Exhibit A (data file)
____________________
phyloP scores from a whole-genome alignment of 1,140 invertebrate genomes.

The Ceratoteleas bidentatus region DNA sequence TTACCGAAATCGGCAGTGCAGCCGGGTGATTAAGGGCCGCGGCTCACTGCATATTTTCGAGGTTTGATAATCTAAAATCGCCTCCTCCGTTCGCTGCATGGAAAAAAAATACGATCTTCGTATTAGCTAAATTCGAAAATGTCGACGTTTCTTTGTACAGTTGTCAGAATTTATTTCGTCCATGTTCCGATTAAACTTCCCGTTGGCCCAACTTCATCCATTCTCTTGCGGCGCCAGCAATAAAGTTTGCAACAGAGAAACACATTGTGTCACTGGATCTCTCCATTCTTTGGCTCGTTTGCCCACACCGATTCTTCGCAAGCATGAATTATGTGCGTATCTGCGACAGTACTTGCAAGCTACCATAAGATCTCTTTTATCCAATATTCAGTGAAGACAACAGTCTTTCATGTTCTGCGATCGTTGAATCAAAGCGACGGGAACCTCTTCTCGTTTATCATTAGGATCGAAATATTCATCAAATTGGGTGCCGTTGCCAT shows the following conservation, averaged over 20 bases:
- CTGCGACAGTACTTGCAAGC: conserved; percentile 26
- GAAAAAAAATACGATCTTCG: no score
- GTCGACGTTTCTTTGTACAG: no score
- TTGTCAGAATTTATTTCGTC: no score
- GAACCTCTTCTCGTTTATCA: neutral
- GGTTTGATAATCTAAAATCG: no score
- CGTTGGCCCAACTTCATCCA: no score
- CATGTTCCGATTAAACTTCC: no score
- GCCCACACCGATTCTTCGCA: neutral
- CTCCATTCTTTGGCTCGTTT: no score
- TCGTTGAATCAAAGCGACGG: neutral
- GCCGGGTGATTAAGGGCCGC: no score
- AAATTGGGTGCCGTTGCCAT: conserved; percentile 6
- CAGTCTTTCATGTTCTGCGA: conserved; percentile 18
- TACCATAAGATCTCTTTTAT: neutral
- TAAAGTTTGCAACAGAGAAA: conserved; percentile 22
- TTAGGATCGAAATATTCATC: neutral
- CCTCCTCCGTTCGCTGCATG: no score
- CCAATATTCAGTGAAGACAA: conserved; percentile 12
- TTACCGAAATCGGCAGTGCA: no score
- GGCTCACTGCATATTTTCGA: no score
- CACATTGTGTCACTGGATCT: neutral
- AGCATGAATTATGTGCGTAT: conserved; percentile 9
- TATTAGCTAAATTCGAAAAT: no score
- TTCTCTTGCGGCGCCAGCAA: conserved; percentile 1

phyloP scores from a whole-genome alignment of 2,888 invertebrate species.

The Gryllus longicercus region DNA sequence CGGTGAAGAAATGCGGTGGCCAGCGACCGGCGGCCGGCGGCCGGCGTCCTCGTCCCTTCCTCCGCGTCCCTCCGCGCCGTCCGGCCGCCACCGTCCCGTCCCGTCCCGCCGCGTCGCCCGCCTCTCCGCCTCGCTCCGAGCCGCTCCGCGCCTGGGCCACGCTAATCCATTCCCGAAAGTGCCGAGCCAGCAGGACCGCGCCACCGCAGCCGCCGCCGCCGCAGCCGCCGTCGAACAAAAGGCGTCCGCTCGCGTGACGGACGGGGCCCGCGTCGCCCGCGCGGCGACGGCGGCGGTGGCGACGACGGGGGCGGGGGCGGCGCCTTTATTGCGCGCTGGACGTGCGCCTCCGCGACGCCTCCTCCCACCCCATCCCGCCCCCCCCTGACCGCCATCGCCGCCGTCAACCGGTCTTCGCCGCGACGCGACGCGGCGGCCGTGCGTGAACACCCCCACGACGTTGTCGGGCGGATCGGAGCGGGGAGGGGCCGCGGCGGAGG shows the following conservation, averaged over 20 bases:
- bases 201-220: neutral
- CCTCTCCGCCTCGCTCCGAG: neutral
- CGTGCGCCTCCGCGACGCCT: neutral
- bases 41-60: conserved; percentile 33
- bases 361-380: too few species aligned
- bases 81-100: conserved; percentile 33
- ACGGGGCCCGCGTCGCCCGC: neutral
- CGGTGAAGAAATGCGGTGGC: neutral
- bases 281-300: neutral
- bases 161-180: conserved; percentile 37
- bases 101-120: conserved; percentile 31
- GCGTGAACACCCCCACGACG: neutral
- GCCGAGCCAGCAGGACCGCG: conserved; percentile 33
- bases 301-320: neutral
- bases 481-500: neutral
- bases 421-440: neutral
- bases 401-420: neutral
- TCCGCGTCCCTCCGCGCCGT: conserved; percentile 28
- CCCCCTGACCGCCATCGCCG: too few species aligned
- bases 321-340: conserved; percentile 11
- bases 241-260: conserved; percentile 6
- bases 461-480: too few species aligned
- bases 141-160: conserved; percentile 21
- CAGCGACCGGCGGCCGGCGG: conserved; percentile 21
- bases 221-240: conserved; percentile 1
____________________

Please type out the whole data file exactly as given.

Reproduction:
phyloP scores from a whole-genome alignment of 1,140 invertebrate genomes.

The Ceratoteleas bidentatus region DNA sequence TTACCGAAATCGGCAGTGCAGCCGGGTGATTAAGGGCCGCGGCTCACTGCATATTTTCGAGGTTTGATAATCTAAAATCGCCTCCTCCGTTCGCTGCATGGAAAAAAAATACGATCTTCGTATTAGCTAAATTCGAAAATGTCGACGTTTCTTTGTACAGTTGTCAGAATTTATTTCGTCCATGTTCCGATTAAACTTCCCGTTGGCCCAACTTCATCCATTCTCTTGCGGCGCCAGCAATAAAGTTTGCAACAGAGAAACACATTGTGTCACTGGATCTCTCCATTCTTTGGCTCGTTTGCCCACACCGATTCTTCGCAAGCATGAATTATGTGCGTATCTGCGACAGTACTTGCAAGCTACCATAAGATCTCTTTTATCCAATATTCAGTGAAGACAACAGTCTTTCATGTTCTGCGATCGTTGAATCAAAGCGACGGGAACCTCTTCTCGTTTATCATTAGGATCGAAATATTCATCAAATTGGGTGCCGTTGCCAT shows the following conservation, averaged over 20 bases:
- CTGCGACAGTACTTGCAAGC: conserved; percentile 26
- GAAAAAAAATACGATCTTCG: no score
- GTCGACGTTTCTTTGTACAG: no score
- TTGTCAGAATTTATTTCGTC: no score
- GAACCTCTTCTCGTTTATCA: neutral
- GGTTTGATAATCTAAAATCG: no score
- CGTTGGCCCAACTTCATCCA: no score
- CATGTTCCGATTAAACTTCC: no score
- GCCCACACCGATTCTTCGCA: neutral
- CTCCATTCTTTGGCTCGTTT: no score
- TCGTTGAATCAAAGCGACGG: neutral
- GCCGGGTGATTAAGGGCCGC: no score
- AAATTGGGTGCCGTTGCCAT: conserved; percentile 6
- CAGTCTTTCATGTTCTGCGA: conserved; percentile 18
- TACCATAAGATCTCTTTTAT: neutral
- TAAAGTTTGCAACAGAGAAA: conserved; percentile 22
- TTAGGATCGAAATATTCATC: neutral
- CCTCCTCCGTTCGCTGCATG: no score
- CCAATATTCAGTGAAGACAA: conserved; percentile 12
- TTACCGAAATCGGCAGTGCA: no score
- GGCTCACTGCATATTTTCGA: no score
- CACATTGTGTCACTGGATCT: neutral
- AGCATGAATTATGTGCGTAT: conserved; percentile 9
- TATTAGCTAAATTCGAAAAT: no score
- TTCTCTTGCGGCGCCAGCAA: conserved; percentile 1

phyloP scores from a whole-genome alignment of 2,888 invertebrate species.

The Gryllus longicercus region DNA sequence CGGTGAAGAAATGCGGTGGCCAGCGACCGGCGGCCGGCGGCCGGCGTCCTCGTCCCTTCCTCCGCGTCCCTCCGCGCCGTCCGGCCGCCACCGTCCCGTCCCGTCCCGCCGCGTCGCCCGCCTCTCCGCCTCGCTCCGAGCCGCTCCGCGCCTGGGCCACGCTAATCCATTCCCGAAAGTGCCGAGCCAGCAGGACCGCGCCACCGCAGCCGCCGCCGCCGCAGCCGCCGTCGAACAAAAGGCGTCCGCTCGCGTGACGGACGGGGCCCGCGTCGCCCGCGCGGCGACGGCGGCGGTGGCGACGACGGGGGCGGGGGCGGCGCCTTTATTGCGCGCTGGACGTGCGCCTCCGCGACGCCTCCTCCCACCCCATCCCGCCCCCCCCTGACCGCCATCGCCGCCGTCAACCGGTCTTCGCCGCGACGCGACGCGGCGGCCGTGCGTGAACACCCCCACGACGTTGTCGGGCGGATCGGAGCGGGGAGGGGCCGCGGCGGAGG shows the following conservation, averaged over 20 bases:
- bases 201-220: neutral
- CCTCTCCGCCTCGCTCCGAG: neutral
- CGTGCGCCTCCGCGACGCCT: neutral
- bases 41-60: conserved; percentile 33
- bases 361-380: too few species aligned
- bases 81-100: conserved; percentile 33
- ACGGGGCCCGCGTCGCCCGC: neutral
- CGGTGAAGAAATGCGGTGGC: neutral
- bases 281-300: neutral
- bases 161-180: conserved; percentile 37
- bases 101-120: conserved; percentile 31
- GCGTGAACACCCCCACGACG: neutral
- GCCGAGCCAGCAGGACCGCG: conserved; percentile 33
- bases 301-320: neutral
- bases 481-500: neutral
- bases 421-440: neutral
- bases 401-420: neutral
- TCCGCGTCCCTCCGCGCCGT: conserved; percentile 28
- CCCCCTGACCGCCATCGCCG: too few species aligned
- bases 321-340: conserved; percentile 11
- bases 241-260: conserved; percentile 6
- bases 461-480: too few species aligned
- bases 141-160: conserved; percentile 21
- CAGCGACCGGCGGCCGGCGG: conserved; percentile 21
- bases 221-240: conserved; percentile 1